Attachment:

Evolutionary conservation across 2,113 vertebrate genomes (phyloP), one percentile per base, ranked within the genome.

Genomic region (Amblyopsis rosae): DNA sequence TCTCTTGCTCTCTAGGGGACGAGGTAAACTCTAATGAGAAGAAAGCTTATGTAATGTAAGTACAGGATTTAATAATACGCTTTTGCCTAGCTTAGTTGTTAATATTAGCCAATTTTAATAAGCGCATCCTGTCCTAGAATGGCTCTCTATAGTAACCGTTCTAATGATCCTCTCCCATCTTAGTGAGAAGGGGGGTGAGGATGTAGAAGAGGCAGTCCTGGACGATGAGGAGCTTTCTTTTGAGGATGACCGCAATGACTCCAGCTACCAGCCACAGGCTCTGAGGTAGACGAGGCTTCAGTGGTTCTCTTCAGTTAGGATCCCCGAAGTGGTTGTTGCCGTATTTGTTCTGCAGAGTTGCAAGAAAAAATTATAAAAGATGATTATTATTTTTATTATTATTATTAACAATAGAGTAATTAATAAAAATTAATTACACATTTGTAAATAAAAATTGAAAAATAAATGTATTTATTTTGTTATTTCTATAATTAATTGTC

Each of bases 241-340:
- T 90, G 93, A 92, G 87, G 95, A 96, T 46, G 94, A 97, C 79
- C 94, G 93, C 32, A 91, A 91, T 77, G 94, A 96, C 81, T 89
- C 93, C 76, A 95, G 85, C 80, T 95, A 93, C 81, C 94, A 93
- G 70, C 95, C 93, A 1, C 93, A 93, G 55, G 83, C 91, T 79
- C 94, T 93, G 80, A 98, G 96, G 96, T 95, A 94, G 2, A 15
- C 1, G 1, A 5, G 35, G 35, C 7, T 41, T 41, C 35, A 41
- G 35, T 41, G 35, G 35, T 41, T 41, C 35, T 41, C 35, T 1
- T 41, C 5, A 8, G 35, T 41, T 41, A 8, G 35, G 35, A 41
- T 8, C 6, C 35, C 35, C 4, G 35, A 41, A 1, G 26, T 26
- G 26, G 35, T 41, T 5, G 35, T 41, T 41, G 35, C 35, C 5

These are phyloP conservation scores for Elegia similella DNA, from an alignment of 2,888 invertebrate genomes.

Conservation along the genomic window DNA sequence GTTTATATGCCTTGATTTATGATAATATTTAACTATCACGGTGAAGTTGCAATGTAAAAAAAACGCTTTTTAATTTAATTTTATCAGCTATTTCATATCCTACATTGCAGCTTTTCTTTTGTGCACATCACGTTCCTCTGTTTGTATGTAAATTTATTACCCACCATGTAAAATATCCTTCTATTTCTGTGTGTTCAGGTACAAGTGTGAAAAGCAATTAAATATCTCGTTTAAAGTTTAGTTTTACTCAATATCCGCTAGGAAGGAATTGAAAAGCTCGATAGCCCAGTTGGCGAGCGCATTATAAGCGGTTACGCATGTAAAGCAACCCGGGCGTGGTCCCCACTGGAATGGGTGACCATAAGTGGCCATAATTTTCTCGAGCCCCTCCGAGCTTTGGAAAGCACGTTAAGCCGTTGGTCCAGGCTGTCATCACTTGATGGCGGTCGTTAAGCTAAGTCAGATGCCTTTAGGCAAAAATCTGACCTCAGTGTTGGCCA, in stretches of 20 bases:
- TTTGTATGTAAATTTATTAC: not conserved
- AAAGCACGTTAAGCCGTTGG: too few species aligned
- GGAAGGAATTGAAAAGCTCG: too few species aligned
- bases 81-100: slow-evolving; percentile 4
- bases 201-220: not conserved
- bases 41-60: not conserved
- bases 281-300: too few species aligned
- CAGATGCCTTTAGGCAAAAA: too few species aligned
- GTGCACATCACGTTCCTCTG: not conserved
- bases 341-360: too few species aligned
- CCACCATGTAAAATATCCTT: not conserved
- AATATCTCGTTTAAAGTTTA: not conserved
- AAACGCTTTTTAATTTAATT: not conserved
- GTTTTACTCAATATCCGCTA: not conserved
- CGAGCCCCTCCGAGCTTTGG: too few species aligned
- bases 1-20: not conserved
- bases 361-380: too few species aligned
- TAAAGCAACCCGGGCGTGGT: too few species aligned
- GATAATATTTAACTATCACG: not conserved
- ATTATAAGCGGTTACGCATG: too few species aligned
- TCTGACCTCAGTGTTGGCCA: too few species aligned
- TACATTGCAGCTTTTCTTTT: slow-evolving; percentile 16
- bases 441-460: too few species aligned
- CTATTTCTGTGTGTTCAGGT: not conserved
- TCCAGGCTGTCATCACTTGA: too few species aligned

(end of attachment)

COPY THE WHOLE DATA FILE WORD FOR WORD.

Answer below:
Evolutionary conservation across 2,113 vertebrate genomes (phyloP), one percentile per base, ranked within the genome.

Genomic region (Amblyopsis rosae): DNA sequence TCTCTTGCTCTCTAGGGGACGAGGTAAACTCTAATGAGAAGAAAGCTTATGTAATGTAAGTACAGGATTTAATAATACGCTTTTGCCTAGCTTAGTTGTTAATATTAGCCAATTTTAATAAGCGCATCCTGTCCTAGAATGGCTCTCTATAGTAACCGTTCTAATGATCCTCTCCCATCTTAGTGAGAAGGGGGGTGAGGATGTAGAAGAGGCAGTCCTGGACGATGAGGAGCTTTCTTTTGAGGATGACCGCAATGACTCCAGCTACCAGCCACAGGCTCTGAGGTAGACGAGGCTTCAGTGGTTCTCTTCAGTTAGGATCCCCGAAGTGGTTGTTGCCGTATTTGTTCTGCAGAGTTGCAAGAAAAAATTATAAAAGATGATTATTATTTTTATTATTATTATTAACAATAGAGTAATTAATAAAAATTAATTACACATTTGTAAATAAAAATTGAAAAATAAATGTATTTATTTTGTTATTTCTATAATTAATTGTC

Each of bases 241-340:
- T 90, G 93, A 92, G 87, G 95, A 96, T 46, G 94, A 97, C 79
- C 94, G 93, C 32, A 91, A 91, T 77, G 94, A 96, C 81, T 89
- C 93, C 76, A 95, G 85, C 80, T 95, A 93, C 81, C 94, A 93
- G 70, C 95, C 93, A 1, C 93, A 93, G 55, G 83, C 91, T 79
- C 94, T 93, G 80, A 98, G 96, G 96, T 95, A 94, G 2, A 15
- C 1, G 1, A 5, G 35, G 35, C 7, T 41, T 41, C 35, A 41
- G 35, T 41, G 35, G 35, T 41, T 41, C 35, T 41, C 35, T 1
- T 41, C 5, A 8, G 35, T 41, T 41, A 8, G 35, G 35, A 41
- T 8, C 6, C 35, C 35, C 4, G 35, A 41, A 1, G 26, T 26
- G 26, G 35, T 41, T 5, G 35, T 41, T 41, G 35, C 35, C 5

These are phyloP conservation scores for Elegia similella DNA, from an alignment of 2,888 invertebrate genomes.

Conservation along the genomic window DNA sequence GTTTATATGCCTTGATTTATGATAATATTTAACTATCACGGTGAAGTTGCAATGTAAAAAAAACGCTTTTTAATTTAATTTTATCAGCTATTTCATATCCTACATTGCAGCTTTTCTTTTGTGCACATCACGTTCCTCTGTTTGTATGTAAATTTATTACCCACCATGTAAAATATCCTTCTATTTCTGTGTGTTCAGGTACAAGTGTGAAAAGCAATTAAATATCTCGTTTAAAGTTTAGTTTTACTCAATATCCGCTAGGAAGGAATTGAAAAGCTCGATAGCCCAGTTGGCGAGCGCATTATAAGCGGTTACGCATGTAAAGCAACCCGGGCGTGGTCCCCACTGGAATGGGTGACCATAAGTGGCCATAATTTTCTCGAGCCCCTCCGAGCTTTGGAAAGCACGTTAAGCCGTTGGTCCAGGCTGTCATCACTTGATGGCGGTCGTTAAGCTAAGTCAGATGCCTTTAGGCAAAAATCTGACCTCAGTGTTGGCCA, in stretches of 20 bases:
- TTTGTATGTAAATTTATTAC: not conserved
- AAAGCACGTTAAGCCGTTGG: too few species aligned
- GGAAGGAATTGAAAAGCTCG: too few species aligned
- bases 81-100: slow-evolving; percentile 4
- bases 201-220: not conserved
- bases 41-60: not conserved
- bases 281-300: too few species aligned
- CAGATGCCTTTAGGCAAAAA: too few species aligned
- GTGCACATCACGTTCCTCTG: not conserved
- bases 341-360: too few species aligned
- CCACCATGTAAAATATCCTT: not conserved
- AATATCTCGTTTAAAGTTTA: not conserved
- AAACGCTTTTTAATTTAATT: not conserved
- GTTTTACTCAATATCCGCTA: not conserved
- CGAGCCCCTCCGAGCTTTGG: too few species aligned
- bases 1-20: not conserved
- bases 361-380: too few species aligned
- TAAAGCAACCCGGGCGTGGT: too few species aligned
- GATAATATTTAACTATCACG: not conserved
- ATTATAAGCGGTTACGCATG: too few species aligned
- TCTGACCTCAGTGTTGGCCA: too few species aligned
- TACATTGCAGCTTTTCTTTT: slow-evolving; percentile 16
- bases 441-460: too few species aligned
- CTATTTCTGTGTGTTCAGGT: not conserved
- TCCAGGCTGTCATCACTTGA: too few species aligned